The longer we go without any such discoveries, my opinion is that the probability of a god existing drops. Maybe we find an alien species... there are two questions we probably want to know above all else... are they related (DNA) and what do they believe? If they believe in the God of Abraham, and were not influenced by us, then that's pretty amazing evidence. If they don't believe in any gods, that says something too. An analysis of their biology is critical to our understanding of life, the rarity of life, and any common origins, etc.

I'll tell you this much, with near 100% certainty .... in 100 years we'll now a LOT more than we do today. How about we keep looking and keep learning. Follow the facts, and see where they take us?

Ancient religions are silly. But the scientific method... it's our (human) best method to establish fact and truth. We've really only applied and taken it seriously for the last 200 years or so... how much do we really expect to know by now? What's the rush?

What do you mean by "God"? There are many to choose from but you speak as if that is self-evident. However the concept of "God" is nothing like consistent even within the Judeo-Christian tradition. Do you mean a god who walked in the Garden of Eden and wrestled with Jacob, the vindictive being that wiped out most of humanity with a flood they destroyed the cities of the Plain with all the people in them, or a holy spirit, a heavenly father, a divine son of the god, a god that is The Word, or Love, or something else again? There were also other gods mentioned in Bible, such as Baal and Mammon: do you mean one of them? Or do you mean one of the Olympian gods that people so often allude to in conversation, or the Nordic gods celebrated in the days of the week, or the Roman gods celebrated in the months of the year?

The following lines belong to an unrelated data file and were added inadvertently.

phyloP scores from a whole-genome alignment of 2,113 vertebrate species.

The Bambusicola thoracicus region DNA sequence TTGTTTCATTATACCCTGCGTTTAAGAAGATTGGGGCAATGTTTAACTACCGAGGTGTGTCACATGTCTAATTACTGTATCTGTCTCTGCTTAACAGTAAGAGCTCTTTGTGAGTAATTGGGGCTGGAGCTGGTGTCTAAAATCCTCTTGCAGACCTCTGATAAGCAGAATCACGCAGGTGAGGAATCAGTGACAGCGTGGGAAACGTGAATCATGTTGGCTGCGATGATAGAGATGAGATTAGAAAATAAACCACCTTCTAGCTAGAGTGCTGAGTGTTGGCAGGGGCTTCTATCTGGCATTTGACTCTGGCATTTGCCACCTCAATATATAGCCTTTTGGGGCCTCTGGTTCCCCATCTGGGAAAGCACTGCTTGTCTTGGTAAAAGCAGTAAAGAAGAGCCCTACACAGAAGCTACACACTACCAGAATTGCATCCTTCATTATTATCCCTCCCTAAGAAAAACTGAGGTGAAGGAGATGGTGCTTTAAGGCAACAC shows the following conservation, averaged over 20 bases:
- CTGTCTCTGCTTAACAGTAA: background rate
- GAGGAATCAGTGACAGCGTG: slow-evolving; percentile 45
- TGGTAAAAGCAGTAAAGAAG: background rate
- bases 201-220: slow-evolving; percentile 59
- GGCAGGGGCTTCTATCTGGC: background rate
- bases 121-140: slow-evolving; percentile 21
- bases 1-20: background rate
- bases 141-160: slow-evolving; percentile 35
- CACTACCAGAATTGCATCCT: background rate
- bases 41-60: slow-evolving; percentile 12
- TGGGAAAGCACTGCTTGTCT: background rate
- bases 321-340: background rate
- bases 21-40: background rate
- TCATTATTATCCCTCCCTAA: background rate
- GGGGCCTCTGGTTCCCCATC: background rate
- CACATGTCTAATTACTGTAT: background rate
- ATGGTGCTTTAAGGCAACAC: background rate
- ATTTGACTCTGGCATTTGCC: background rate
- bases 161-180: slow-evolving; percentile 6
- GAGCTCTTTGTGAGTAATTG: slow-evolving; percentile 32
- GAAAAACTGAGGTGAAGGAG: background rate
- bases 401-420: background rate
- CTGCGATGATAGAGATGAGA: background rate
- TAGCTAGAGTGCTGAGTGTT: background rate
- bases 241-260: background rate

In that the question implies "the existence of God" we need to clarify in what form you suppose your "God" might exist. Most concepts of "God" posit a being outside of normal existence so how do you suppose it simultaneously to exist?

However your question is nonsensical because science indeed does not prove things. Disallowing that qualification means that you are expecting a scientific answer that denies an answer consistent with the basic nature of science. If you do not allow what is technically true of science, now do you suppose science to arrive at any kind of answer.

So you have a question that asks about the existence of an unspecified something that by definition does not exist in the usual sense, to be proven by a discipline that by basic definition does not "prove" existence of the things it studies.

The answer in rational terms is that gods simultaneously exist and do not exist. Gods clearly do exist in the minds of their believers and clearly do not exist as normal physical beings, so the question of existence has no simple or correct single answer.

Science cannot ever prove God or the reality of God as Science limits itself to the tangible that which can be observed and measured, and therefore, misses out entirely the possibility of experiencing the intangible. Science, however, can certainly confirm parts of the reality. Science is very much like the blind men appraising an elephant. The observations of each are factual but they are all wrong as they lack the complete/big picture.

Here is one way to illustrate the handicap of science. Imagine a coin. Imagine that you and your friend have never seen a coin i..e you do not even know that there are two sides to a coin. I show you the heads. You believe {everything} you are seeing is a head. I show your friend the tails. He believes {everything} is the tail. If inquiry is limited to the tangible or only the perceived, neither of you will ever know the whole truth or reality i.e. the whole coin.

Intangible doesn't mean it isn't there. Some intangibles such as electricity or heat can be measured and others not. All intangibles can be experienced. It requires human awareness to experience - the reality of our existence.

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Thought #1. Odd one- I was having anxiety and at my mom's house, I like to talk a lot when I'm anxious to get my mind off the immediate feelings. I was trying to tell my mom about a news story I read about a serious inquiry near Scott air force base where many

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Are the majority of stars we see on the sky at night emitting their own light (like the sun) or just reflecting light from stars resembling the sun?